The closest thing we had to dating sites was receiving a handwritten note in class that read, "Check YES or NO, Do you like So-and-So?"
We girls would usually respond because, let's be honest, guys wanted to know we would say 'yes' before they'd ask us out. Right girls?
By the time a guy and a girl finally talked in "person," a behind-the-scenes-matchmaking team had made sure there was at least compatibility.
Dating sites are supposed to work like that. Instead of writing in a spiral notebook all about my dream guy while daydreaming in class, I now can fill out-(depending on the site) an extensive questionnaire, give my responses, search specific parameters and wait for the behind-the-scenes algorithm to do its thing.
One parameter that's troubled me is "proximity."
Let me explain. Where I grew up there were two HUGE high schools directly down the street from each other. In students' eighth grade year their names were entered into a lottery, and wahlah, you were picked for one of the high schools. It was weird because once high school rolled around and you boarded the bus, it felt like you were headed to your neighborhood school, but some students got off at one high school and others rode to the next school no more than 1/4 mile away. We shared a football stadium, sports facilities, and buses.
Your next door neighbor could literally go to a different high school than you.
It wasn't uncommon to have a boyfriend at the other school, because you'd see him each day when you got home, and while your homecoming mum might don the colors of the rival school, he was still the same guy from your neighborhood.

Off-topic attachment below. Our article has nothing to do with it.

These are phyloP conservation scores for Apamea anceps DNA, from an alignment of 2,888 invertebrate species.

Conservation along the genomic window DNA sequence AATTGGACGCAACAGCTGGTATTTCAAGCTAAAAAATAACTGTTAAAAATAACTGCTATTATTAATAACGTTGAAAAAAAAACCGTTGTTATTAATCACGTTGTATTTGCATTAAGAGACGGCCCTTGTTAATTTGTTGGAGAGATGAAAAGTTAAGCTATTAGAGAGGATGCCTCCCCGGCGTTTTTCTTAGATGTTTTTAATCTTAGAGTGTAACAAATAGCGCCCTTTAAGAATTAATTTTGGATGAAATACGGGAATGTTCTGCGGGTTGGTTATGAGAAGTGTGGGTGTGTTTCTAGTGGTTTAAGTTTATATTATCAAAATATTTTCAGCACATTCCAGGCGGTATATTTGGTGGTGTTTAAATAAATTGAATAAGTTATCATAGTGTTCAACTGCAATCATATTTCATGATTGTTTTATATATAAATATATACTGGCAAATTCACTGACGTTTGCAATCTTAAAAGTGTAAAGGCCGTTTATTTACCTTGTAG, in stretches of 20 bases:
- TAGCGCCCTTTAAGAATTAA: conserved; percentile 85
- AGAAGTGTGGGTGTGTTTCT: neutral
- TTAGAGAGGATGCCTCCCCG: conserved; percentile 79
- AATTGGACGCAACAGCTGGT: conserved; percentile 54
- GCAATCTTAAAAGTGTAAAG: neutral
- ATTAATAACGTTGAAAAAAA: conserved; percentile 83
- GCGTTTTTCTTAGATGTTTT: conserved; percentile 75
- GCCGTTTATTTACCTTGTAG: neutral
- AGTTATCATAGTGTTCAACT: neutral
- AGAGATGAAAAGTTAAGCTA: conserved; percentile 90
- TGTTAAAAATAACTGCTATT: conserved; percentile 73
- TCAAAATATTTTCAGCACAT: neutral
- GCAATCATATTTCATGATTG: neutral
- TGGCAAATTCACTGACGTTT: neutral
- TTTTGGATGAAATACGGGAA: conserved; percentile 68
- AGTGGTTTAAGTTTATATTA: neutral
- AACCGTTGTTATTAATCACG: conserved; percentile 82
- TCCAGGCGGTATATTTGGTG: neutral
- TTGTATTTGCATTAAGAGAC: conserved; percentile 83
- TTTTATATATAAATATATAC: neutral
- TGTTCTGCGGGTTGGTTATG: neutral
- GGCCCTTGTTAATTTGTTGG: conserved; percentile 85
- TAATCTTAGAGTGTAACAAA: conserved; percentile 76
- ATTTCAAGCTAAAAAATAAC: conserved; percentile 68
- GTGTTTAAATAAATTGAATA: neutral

Contrastingly, when you got to high school, there were students from all of the district's other middle schools, and while your friends may be in close proximity to you at school, they could live several miles away, which made it difficult for your parents to drive you to/from dates to the mall with your "person," those awkward 9th and 10th grade years before you could drive.
Now, in 2019, I have access to dating sites that want to know how far away I'll date someone, and the answer is, "I don't know."
I'm in a life stage with my children (grown but experiencing their "firsts" as young adults) that I can't and won't miss.
Will I ever relocate for someone? Maybe, but that isn't right now. Because of this, I've set my "dating radius" to 25-40 miles, or whatever is the lowest a site will let me narrow my geographical preferences.
Could I lose my evenings talking to nice guys? Yes! I did it when I was a teenager much to the chagrin of my mother who had to ask me to get off the phone a lot. As an adult, I have additional responsibilities and relationships I want to maintain. My kids, my family, my friends, kind and wise neighbors. I should maintain these.
These sites are passive aggressively--in the most gentle way--telling me that I might be "too specific."
When first confronted with this, I had self doubt.
"Am I being too specific?"
"Should I broaden my range?"
"Should I swipe right even though he lives over an hour away?"
And the answers are no and maybe and I don't know.
For indecisiveness moments like this, I go to my tribe of elders: the Wise Neighbors, coworkers, my kids, and my gut intuition.
And they all say, don't do it.
So, maybe I'm not in a place to date?
Will I widen my search someday? Perhaps, but the two men I've fallen for so far in my 40-something years, I found just living my life.
I should trust that there is a great guy within my search parameters who isn't willing to compromise his 'must have' list either.